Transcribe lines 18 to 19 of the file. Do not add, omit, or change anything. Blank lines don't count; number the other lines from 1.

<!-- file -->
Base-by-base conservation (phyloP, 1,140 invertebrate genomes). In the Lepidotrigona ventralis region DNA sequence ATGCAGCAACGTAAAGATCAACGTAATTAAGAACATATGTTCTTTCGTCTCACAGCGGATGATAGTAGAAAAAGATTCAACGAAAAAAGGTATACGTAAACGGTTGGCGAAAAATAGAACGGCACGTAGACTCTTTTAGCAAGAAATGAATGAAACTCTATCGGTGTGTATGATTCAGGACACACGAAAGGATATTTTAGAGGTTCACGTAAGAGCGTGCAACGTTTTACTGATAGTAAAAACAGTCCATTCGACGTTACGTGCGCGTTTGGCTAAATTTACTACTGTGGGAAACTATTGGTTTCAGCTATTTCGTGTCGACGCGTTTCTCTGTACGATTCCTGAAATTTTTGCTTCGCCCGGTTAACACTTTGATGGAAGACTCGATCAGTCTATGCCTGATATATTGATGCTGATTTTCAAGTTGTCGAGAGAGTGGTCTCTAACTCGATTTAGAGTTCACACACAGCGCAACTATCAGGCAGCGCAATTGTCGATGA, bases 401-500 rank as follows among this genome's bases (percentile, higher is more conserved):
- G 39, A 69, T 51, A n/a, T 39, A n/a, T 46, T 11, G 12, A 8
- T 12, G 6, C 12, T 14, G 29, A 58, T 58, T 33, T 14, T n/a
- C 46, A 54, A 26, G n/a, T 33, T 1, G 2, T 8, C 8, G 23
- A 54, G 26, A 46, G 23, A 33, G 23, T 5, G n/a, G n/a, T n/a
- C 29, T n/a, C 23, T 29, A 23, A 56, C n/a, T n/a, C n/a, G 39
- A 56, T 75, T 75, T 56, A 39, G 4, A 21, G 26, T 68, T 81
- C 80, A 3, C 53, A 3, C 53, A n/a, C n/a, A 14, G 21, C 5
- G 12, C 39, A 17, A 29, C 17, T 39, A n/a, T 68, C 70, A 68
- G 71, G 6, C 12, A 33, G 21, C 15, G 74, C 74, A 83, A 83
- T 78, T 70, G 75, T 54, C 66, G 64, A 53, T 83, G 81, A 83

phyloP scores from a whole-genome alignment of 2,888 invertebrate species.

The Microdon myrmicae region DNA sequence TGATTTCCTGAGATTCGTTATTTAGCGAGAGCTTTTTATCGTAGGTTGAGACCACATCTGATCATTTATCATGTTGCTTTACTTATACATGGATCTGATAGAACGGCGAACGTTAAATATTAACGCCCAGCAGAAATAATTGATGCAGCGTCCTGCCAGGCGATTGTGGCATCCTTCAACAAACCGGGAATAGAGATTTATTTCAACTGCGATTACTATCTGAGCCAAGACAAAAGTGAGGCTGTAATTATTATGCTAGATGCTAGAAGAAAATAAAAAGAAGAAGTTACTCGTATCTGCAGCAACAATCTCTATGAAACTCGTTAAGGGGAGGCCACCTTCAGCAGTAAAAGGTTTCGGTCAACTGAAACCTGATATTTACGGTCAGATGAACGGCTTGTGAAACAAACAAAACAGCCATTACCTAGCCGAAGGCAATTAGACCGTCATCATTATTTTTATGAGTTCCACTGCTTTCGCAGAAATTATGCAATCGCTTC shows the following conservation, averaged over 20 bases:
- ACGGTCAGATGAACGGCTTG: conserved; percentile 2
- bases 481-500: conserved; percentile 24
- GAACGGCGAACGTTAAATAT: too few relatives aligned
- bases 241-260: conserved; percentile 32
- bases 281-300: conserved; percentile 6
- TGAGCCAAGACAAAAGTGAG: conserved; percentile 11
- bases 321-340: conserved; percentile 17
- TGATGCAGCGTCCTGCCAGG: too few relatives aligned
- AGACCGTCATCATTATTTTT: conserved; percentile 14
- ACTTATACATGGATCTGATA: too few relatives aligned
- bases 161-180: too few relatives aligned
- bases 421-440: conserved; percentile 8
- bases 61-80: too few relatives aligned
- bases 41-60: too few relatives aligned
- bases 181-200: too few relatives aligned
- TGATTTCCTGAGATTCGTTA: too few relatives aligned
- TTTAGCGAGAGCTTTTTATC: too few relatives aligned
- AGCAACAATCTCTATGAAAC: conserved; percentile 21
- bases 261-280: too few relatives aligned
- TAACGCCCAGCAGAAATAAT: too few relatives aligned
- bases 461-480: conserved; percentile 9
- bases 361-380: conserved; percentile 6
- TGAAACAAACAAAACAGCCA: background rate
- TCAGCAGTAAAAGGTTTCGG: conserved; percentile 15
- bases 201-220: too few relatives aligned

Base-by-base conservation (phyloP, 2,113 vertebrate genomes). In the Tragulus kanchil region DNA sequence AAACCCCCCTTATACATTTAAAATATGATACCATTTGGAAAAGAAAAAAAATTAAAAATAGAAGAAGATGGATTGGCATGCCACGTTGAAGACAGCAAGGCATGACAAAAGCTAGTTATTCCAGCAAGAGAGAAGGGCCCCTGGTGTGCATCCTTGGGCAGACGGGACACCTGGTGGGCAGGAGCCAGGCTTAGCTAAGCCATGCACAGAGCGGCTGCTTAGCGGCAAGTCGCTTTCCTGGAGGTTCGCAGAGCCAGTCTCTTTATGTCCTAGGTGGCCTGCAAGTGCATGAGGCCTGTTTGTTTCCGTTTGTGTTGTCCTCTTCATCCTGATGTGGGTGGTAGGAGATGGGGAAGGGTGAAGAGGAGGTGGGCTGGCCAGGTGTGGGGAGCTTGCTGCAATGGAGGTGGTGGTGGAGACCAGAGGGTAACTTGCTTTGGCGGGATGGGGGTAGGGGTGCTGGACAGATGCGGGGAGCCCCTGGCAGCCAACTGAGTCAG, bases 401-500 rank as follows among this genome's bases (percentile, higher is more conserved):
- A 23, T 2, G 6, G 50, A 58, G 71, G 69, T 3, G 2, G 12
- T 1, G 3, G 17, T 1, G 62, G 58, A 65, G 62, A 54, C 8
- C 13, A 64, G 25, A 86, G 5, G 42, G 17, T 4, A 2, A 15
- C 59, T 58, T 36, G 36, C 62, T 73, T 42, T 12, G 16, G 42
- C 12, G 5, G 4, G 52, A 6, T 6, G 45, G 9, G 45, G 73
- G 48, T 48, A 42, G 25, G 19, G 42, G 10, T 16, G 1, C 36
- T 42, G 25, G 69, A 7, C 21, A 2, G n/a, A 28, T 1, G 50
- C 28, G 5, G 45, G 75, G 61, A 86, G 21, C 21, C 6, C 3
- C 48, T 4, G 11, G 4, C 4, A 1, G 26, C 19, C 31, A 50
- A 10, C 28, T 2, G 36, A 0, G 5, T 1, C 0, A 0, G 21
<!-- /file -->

- bases 281-300: conserved; percentile 6
- TGAGCCAAGACAAAAGTGAG: conserved; percentile 11